Neighbour claims murder accused 'lost it' with crying baby

Share this article

NEIGHBOURS and friends of a New Mossley man accused of murdering his baby son have given evidence at his trial.

At Belfast Crown Court last week, neighbour Rachel Castles told how she'd heard Ryan John Leslie screaming at his crying child "as if he had just lost it."

Mr Leslie, from Ballyvesey Green in the estate, denies the murder of his 14-week-old son Cameron in September 2008, saying he "showed him nothing but love and devotion." He claims the baby died after accidentally banging his head on a plastic bath.

Mrs Castles, who lived in the flat below Mr Leslie's, said the walls were wafer thin and that she could hear everything going on inside.

She told prosecuting QC Ciaran Murphy that the day before baby Cameron was rushed to hospital she had heard the infant continually crying for between 30 to 45 minutes.

Mrs Castles claimed she also heard Mr Leslie, whom she knew as 'Les', constantly shouting at his son.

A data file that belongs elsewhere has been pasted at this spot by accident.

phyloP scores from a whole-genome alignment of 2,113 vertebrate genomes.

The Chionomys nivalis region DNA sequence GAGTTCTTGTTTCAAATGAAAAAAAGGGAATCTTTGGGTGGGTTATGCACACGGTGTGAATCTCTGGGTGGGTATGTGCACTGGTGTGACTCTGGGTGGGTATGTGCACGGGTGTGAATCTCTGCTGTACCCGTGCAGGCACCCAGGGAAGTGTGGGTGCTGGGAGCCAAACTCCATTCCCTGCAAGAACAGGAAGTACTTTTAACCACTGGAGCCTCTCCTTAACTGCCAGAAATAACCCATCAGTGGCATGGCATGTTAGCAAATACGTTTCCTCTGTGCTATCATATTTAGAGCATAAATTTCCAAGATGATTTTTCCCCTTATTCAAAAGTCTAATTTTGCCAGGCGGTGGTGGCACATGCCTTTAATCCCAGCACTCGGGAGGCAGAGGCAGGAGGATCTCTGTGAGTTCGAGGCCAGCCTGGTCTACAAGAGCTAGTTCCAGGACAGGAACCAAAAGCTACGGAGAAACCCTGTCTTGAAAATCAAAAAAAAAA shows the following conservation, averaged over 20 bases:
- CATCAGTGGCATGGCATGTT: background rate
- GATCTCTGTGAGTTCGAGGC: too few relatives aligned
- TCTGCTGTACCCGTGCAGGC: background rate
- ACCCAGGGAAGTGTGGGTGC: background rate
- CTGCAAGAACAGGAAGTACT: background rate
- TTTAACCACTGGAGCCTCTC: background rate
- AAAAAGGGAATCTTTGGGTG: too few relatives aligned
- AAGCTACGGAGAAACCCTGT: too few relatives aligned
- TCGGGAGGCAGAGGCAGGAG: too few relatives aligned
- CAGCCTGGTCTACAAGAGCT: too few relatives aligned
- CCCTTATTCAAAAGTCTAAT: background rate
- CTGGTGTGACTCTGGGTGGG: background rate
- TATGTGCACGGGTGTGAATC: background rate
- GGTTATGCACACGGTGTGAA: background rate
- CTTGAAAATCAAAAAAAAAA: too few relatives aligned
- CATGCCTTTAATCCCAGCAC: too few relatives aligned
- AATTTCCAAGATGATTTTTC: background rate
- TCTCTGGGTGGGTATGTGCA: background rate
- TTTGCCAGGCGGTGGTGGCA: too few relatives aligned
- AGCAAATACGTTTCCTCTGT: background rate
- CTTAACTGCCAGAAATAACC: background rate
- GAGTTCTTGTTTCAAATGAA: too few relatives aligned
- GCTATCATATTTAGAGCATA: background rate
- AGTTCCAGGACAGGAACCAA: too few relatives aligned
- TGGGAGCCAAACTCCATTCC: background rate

She said it appeared to her that Mr Leslie was "stressed out ... as if he had just lost it" and that on another occasion, he seemed to have screamed out, "ahhhh...".

Under cross examination from defence QC John Orr, Mrs Castles agreed that when she said it appeared Leslie had "lost it", she was only "surmising" he had done so.

Meanwhile, a medical Registrar from Antrim Area Hospital told the trial that baby Cameron was "grievously ill" when he was brought to the A&E on the morning of September 4, 2008.

Dr Andrew Dobbin said Cameron was having difficulty breathing and his father told him he had noticed problems throughout the night including vomiting and abnormal head movements. The doctor said he would have expected anyone who had seen the problems to have contacted the emergency services earlier.

"A delay in presentation can sometimes be indicative of non-accidental injury," said Dr Dobbin.

On Tuesday (January 18), the court heard from pathologist, Professor Archibald Malcolm, who explained how he noted 14 fractures to the baby's ribcage.

He said the broken ribs may have been caused by "severe gripping or squeezing."

The case continues and is expected to last several more weeks.

Read the full story in this week's Times...